CHAD LUTZKE: Nearly all of your work is very deep emotionally. Why do you think that is? Would you say writing is therapeutic for you?
JOHN BODEN: I’m not entirely certain. I mean, I don’t purposefully set about writing that way. I tend to base most
characters on aspects of myself or people I know and I just paint them honestly, realistically. There are things that have been quite therapeutic for me. I wrote out a great deal of the grief after my Dad passed away. I just tend to write personal, I guess. I was actually quite worried that folks wouldn’t like this (JEDI SUMMER). It’s written in a very untraditional manner and I worried it wouldn’t translate into a good read for others. The overwhelmingly positive response from beta readers let me know I was wrong.
CL: Is writing something you’d like to make a living doing one day or is it just a hobby for you?
JB: I won’t lie, it would be great to make enough money with my writing to tell the day job to piss off and just sleep in a little every day, write for hours and not have to go anywhere. Being a realist, that isn’t likely to happen. I’m a middle-aged fellow who has worked since he was 17. I have a family and things that need financial attention and I need that promise of a timely paycheck every week. So I guess, I’d say hobby. I love doing it. I love that people actually care enough to read the things I manage to get published and even like them. I’m very grateful for that.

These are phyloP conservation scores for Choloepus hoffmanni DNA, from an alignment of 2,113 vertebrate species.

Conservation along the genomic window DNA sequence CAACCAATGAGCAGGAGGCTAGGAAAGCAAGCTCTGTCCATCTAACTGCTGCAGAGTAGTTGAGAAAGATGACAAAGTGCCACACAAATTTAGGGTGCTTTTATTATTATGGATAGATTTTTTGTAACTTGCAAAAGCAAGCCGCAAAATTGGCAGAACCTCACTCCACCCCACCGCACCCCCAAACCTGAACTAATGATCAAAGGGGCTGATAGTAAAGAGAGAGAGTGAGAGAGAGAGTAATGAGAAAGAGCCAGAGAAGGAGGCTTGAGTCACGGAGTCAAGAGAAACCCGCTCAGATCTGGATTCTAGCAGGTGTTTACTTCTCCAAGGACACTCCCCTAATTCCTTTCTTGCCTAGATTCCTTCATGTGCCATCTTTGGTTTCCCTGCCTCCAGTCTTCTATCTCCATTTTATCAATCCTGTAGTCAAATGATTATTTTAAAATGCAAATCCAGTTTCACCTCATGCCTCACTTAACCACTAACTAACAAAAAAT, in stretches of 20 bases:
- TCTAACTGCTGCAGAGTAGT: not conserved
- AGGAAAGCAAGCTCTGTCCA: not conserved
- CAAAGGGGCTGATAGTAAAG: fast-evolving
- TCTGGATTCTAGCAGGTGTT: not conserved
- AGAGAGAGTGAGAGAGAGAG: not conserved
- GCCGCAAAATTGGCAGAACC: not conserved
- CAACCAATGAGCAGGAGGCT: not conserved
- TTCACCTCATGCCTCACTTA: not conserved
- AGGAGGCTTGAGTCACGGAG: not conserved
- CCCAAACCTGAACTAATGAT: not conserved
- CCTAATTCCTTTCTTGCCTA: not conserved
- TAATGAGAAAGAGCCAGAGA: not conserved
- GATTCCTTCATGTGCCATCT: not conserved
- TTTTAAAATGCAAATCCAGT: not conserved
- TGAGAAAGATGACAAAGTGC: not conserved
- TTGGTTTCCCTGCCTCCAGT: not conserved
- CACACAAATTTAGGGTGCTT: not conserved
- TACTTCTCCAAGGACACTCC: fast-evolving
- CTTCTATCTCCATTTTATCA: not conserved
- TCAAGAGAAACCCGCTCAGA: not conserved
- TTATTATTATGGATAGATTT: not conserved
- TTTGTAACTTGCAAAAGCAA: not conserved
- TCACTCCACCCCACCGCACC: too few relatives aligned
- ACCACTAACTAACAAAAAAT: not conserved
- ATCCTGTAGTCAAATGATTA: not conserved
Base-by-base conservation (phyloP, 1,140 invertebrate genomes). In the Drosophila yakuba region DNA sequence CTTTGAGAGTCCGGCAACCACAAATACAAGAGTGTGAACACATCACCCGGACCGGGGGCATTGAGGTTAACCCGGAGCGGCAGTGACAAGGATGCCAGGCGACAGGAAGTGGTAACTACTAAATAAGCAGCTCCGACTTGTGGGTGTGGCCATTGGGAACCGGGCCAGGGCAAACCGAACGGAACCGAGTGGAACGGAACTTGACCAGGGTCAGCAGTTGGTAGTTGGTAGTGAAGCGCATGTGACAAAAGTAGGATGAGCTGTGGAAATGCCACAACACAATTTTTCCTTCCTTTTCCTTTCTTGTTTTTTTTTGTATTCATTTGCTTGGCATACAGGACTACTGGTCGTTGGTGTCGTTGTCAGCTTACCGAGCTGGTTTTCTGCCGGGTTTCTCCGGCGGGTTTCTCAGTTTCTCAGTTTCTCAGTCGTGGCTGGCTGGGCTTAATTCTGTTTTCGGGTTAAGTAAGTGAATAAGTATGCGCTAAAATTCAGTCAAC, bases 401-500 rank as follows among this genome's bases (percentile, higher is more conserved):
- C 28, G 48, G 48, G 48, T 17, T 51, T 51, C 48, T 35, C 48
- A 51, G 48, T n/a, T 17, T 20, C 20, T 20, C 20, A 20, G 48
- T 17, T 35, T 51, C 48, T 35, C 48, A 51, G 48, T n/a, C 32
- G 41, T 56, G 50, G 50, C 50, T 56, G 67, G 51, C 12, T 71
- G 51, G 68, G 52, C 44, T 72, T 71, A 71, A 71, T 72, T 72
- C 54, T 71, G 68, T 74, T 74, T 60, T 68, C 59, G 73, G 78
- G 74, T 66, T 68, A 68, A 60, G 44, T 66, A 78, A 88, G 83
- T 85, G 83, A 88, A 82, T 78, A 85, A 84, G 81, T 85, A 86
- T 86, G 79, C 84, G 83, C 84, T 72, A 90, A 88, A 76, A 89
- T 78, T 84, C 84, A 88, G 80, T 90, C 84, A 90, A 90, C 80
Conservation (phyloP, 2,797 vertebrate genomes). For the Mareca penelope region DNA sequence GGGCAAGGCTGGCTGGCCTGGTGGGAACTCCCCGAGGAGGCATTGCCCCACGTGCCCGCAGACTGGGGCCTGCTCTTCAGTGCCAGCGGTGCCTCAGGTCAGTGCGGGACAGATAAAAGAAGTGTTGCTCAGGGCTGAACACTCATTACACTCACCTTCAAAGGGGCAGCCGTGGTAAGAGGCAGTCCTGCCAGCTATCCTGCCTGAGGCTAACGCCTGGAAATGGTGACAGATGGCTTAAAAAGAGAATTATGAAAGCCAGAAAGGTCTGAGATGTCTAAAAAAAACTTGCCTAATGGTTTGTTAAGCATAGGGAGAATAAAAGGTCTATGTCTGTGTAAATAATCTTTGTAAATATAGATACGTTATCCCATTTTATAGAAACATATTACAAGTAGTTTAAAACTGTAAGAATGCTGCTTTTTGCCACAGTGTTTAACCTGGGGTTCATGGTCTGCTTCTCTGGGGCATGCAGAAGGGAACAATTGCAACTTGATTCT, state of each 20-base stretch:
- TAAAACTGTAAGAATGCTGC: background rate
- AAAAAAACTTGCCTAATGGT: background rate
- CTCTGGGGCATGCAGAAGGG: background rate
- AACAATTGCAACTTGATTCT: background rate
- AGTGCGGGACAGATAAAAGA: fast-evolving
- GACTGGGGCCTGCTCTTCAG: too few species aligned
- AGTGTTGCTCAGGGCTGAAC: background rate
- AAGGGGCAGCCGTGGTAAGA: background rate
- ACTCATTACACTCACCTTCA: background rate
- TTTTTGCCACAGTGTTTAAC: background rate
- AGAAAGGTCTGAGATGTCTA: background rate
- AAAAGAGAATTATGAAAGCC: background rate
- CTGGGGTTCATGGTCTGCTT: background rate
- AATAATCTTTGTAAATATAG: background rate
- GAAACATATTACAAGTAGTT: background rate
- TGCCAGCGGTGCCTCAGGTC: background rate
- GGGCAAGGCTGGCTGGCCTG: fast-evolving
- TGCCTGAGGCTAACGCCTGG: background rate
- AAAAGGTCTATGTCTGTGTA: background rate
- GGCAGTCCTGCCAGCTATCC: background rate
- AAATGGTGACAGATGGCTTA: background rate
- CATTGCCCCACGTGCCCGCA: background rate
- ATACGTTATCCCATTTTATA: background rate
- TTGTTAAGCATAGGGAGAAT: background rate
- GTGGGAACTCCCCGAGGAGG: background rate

CL: You’ve stated to me that your new book JEDI SUMMER is based heavily on your life and much of it is autobiographical, also your brother plays a significant role in the book. I’m curious what he thinks of it, as well as the rest of your family.
JB: I wrote it as a sort of olive branch/love letter to my little brother. When we were growing up, we fought a lot. There was always a resentment from me, because I was older and our Mom worked so much, I was thrust into an adult role of raising him in a lot of ways. As a teen , it made me mad. I was mean to him, hurtful and shit. I never really thought about it. He let me know once a number of years ago, how that made him feel and all I could do was say I was sorry. I never forgot it. I wrote a short once called “The Magnetic Kid”, which was basically a scene that ended up in JEDI SUMMER…but I had not yet planned on expanding…it was just a little story about my brother. Then I decided to make it longer…and more and more truth fell into it and before I knew it JEDI SUMMER was done. My little brother loves it. He was thrilled about it, so does my Mom and my adopted little brother, Mike.